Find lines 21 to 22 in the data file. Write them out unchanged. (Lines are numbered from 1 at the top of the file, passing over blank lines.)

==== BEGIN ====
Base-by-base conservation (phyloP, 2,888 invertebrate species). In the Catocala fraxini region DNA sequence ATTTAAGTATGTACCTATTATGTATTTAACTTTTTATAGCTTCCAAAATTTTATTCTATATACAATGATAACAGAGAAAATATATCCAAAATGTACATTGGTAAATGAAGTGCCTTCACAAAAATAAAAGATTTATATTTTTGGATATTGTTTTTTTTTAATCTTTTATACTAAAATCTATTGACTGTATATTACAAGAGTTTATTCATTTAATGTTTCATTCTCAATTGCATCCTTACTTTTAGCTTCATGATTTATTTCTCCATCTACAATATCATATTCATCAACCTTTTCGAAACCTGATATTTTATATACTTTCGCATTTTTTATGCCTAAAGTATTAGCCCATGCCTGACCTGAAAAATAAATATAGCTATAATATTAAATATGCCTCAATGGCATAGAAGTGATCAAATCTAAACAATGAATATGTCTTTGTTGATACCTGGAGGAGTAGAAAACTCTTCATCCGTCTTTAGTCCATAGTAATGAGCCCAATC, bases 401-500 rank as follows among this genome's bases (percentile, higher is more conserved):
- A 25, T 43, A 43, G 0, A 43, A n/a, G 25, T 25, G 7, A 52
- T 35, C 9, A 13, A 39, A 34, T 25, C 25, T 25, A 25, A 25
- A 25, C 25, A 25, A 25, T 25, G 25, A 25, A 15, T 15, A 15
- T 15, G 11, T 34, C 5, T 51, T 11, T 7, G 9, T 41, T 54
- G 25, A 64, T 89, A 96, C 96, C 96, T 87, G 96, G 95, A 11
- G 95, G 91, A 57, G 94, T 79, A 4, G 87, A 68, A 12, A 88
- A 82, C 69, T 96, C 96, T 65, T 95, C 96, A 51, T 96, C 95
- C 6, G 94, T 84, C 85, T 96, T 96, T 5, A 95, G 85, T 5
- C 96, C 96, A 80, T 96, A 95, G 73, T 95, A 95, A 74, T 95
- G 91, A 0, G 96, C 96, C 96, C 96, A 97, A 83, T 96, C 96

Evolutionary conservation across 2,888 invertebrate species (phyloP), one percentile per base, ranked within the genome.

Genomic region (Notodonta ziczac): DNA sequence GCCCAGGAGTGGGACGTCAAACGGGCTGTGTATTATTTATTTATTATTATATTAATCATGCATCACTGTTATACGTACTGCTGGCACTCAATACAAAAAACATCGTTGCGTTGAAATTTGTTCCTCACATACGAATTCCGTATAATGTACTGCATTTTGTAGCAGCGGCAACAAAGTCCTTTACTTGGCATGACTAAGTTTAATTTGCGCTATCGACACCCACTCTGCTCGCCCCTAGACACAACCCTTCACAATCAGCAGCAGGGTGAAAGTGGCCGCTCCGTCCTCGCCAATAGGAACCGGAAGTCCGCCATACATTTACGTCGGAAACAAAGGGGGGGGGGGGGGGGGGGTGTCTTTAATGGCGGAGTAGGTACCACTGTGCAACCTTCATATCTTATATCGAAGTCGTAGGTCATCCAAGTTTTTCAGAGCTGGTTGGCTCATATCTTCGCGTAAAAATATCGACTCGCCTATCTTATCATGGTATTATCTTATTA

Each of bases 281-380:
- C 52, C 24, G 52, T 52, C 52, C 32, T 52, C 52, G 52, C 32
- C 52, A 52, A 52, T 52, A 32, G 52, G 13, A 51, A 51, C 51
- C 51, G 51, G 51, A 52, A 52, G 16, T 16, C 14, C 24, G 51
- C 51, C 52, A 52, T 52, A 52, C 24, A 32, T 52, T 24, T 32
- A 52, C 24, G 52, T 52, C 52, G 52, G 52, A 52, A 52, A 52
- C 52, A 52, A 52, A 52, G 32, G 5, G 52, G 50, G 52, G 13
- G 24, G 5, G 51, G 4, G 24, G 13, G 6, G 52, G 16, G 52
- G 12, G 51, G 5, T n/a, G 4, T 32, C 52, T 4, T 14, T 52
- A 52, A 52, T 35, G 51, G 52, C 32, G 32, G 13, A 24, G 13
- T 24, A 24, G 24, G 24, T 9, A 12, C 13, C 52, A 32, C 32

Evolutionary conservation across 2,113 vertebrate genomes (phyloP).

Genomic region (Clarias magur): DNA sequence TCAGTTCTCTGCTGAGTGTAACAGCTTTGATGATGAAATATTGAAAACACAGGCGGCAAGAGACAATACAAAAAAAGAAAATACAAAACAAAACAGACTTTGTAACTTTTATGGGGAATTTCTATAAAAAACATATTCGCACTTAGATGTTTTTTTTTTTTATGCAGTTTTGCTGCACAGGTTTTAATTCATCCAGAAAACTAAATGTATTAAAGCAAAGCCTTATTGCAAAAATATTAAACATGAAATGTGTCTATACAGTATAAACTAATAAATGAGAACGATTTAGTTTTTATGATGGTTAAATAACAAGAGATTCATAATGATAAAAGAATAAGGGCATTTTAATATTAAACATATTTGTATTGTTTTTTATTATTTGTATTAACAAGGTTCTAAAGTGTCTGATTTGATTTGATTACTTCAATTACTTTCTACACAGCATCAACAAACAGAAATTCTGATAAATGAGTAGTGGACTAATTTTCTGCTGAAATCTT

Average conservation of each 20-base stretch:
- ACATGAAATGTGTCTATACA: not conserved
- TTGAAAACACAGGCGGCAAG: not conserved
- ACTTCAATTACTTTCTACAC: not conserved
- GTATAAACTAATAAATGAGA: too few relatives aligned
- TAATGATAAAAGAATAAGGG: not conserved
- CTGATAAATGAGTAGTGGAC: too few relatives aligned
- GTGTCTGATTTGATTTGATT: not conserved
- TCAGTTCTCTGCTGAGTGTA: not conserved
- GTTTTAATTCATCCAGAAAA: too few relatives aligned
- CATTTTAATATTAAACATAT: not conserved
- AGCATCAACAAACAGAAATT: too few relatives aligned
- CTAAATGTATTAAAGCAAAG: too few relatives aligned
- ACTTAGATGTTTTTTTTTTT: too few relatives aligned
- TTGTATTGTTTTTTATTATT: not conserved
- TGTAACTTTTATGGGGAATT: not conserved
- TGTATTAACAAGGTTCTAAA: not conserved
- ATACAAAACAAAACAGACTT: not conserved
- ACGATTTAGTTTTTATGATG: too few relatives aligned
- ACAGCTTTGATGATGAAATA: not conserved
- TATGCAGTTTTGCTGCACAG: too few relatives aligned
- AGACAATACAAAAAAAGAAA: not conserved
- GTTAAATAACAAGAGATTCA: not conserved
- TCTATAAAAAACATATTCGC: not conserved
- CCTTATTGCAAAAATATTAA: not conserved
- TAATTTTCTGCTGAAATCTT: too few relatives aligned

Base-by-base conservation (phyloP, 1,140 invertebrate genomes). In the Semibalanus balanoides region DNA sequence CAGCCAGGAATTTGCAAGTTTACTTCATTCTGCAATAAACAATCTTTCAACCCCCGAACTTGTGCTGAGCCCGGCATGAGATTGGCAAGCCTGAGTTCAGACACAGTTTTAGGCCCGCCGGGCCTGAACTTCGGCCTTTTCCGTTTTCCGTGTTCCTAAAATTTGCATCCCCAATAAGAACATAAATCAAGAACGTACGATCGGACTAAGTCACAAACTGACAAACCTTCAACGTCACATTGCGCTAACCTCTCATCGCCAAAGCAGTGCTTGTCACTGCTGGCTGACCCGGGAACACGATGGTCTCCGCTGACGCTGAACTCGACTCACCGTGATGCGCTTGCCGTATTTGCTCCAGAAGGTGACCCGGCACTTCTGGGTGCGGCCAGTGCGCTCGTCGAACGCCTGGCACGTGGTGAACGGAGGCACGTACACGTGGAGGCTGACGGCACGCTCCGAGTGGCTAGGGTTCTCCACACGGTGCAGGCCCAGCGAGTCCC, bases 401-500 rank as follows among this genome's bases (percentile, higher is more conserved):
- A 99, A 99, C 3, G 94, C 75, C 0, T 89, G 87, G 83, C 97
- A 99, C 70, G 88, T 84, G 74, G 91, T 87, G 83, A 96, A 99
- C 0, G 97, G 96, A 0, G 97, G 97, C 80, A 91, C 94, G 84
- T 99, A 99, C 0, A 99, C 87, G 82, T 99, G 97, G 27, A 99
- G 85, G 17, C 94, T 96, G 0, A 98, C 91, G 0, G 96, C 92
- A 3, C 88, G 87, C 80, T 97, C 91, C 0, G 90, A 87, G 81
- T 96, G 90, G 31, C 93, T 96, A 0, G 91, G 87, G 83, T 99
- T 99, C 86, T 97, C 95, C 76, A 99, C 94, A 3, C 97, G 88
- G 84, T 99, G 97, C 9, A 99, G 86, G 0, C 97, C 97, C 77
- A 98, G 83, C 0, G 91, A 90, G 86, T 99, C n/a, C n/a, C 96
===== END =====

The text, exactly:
- G 24, G 5, G 51, G 4, G 24, G 13, G 6, G 52, G 16, G 52
- G 12, G 51, G 5, T n/a, G 4, T 32, C 52, T 4, T 14, T 52